Service of the claim form by email will only be valid under the civil procedure rules if the defendant agrees to service by that method. There was no general suspension of the rules in relation to this during lockdown. However, two recent cases demonstrate the judiciary's apparent willingness to accept that service should be taking place by email where the defendant's office is not fully staffed, even where the defendant has not agreed to accept service by email.
Check and check again
In Stanley v London Borough of Hamlets, the claimant phoned the defendant's in-house lawyer in mid-February 2020 to ask if the defendant would accept service by email. He was advised that it would not and that service had to be by post.
Service was deemed to take place on 27 March 2020, but the defendant's employees were working from home by then, following lockdown on 23 March. There was a skeleton staff at the defendant's offices on 27 March "but they are not familiar with court proceedings".
The defendant therefore failed to respond and default judgment was obtained. However, the defendant succeeded in setting aside default judgment.
Knowles J found that he had jurisdiction to set aside default judgment because the defendant had a real prospect of winning and there was also "some other good reason": namely, "the unprecedented national health emergency". The judge was critical of the claimant's solicitor for failing to contact the defendant again to see if it had received the posted claim form:
"The world shifted on its axis on 23 March 2020 and it was incumbent on him as a responsible solicitor and an officer of the court to contact the [defendant] to acknowledge that the situation had changed, and to discuss how proceedings could best and most effectively be served".
That was a worrying decision for claimants. The claimant here had served the claim form in accordance with the rules. Even if the defendant had agreed to service by email, the rules do not require service in that way and a claimant can normally choose to serve by post instead. Furthermore, there were some staff present at the defendant's office and instructions might have been given as to what to do with claim forms (although the judge may have been influenced by the fact that service here took place very shortly after the nationwide lockdown).
The extraordinary circumstances of the lockdown resulted in the claimant, and not defendant, effectively bearing the risk of ensuring that service by post remains practical and appropriate. The claimant here should have checked again about service by email when it came to serve after 23 March.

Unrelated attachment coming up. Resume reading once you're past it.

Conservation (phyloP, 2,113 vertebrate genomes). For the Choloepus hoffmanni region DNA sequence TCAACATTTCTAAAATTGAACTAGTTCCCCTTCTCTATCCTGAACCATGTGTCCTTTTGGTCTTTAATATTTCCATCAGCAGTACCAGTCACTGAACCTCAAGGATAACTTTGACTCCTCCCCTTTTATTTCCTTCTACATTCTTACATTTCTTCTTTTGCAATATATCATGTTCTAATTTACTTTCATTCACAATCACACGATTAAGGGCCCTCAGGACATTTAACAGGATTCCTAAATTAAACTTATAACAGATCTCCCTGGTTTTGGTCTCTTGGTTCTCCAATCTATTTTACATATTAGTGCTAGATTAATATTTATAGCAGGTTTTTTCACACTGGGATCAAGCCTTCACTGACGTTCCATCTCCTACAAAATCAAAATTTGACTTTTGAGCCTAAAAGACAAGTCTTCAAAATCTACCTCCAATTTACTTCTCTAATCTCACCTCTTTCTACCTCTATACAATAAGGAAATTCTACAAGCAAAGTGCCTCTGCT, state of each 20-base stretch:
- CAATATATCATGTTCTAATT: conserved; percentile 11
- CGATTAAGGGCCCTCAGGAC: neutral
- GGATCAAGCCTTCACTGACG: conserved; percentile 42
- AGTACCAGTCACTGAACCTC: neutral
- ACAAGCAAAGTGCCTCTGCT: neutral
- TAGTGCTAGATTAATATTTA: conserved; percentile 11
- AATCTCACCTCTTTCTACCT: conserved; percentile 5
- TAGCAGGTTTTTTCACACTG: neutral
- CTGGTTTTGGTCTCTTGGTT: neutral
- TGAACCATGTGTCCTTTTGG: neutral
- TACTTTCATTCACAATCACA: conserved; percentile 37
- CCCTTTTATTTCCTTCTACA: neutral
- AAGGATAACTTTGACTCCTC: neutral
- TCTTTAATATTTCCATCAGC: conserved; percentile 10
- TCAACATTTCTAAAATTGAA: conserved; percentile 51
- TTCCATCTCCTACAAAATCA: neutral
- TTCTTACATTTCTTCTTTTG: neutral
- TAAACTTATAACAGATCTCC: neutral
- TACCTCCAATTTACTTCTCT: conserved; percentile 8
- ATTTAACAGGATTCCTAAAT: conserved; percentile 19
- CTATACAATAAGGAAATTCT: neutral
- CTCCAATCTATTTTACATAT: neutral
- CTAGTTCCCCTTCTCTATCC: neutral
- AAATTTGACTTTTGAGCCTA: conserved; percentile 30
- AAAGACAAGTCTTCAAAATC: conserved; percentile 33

Authorising service by email
Shortly after this case came HC Trading Malta v Savannah, which went in favour of the claimant. On 16 April 2020, the claimant's solicitors emailed an application by notice for summary judgment on the defendant's solicitors, at the same time asking them to confirm that they would accept service by email of the application (and any future documents) in light of the pandemic. No reply was received, although the defendant's solicitors eventually advised that they were not instructed to take part in the summary judgment application.
Henshaw J held that there was good reason to authorise email service under CPR r6.27 and r6.15:
"in circumstances where the documents were served on the Defendant's solicitors of record; the Covid-19 pandemic made service by email more reliable and safer than attempting to use postal or personal service; and the Defendant's solicitor's responses made clear that they had received and were fully aware of the contents and nature of the application and accompanying documents".
Although the court does have a discretion to authorise service by an alternative method under CPR r6.15, it is not clear from the judgment why service by post could not have been effected in accordance with the rules (with appropriate measures being put in place by the defendant).
Before Covid-19, the position had been clear: service of the claim form by email would only be valid if the defendant had agreed to accept service electronically. Although that rule has not changed, the courts have been sympathetic to arguments – from either claimant or defendant – that service should have been effected by email during lockdown.
Over the next few months, parties could find themselves in difficult situations. The general lockdown has eased but regional restrictions have started to be put in place to combat local flare-ups. It is always worth asking the other side to accept service by email. As these cases illustrate, where consent is not given, it may be incumbent on the claimant to check again if the position changes, or else it may be worth asking the court to approve service by email to ensure that delivery is effective.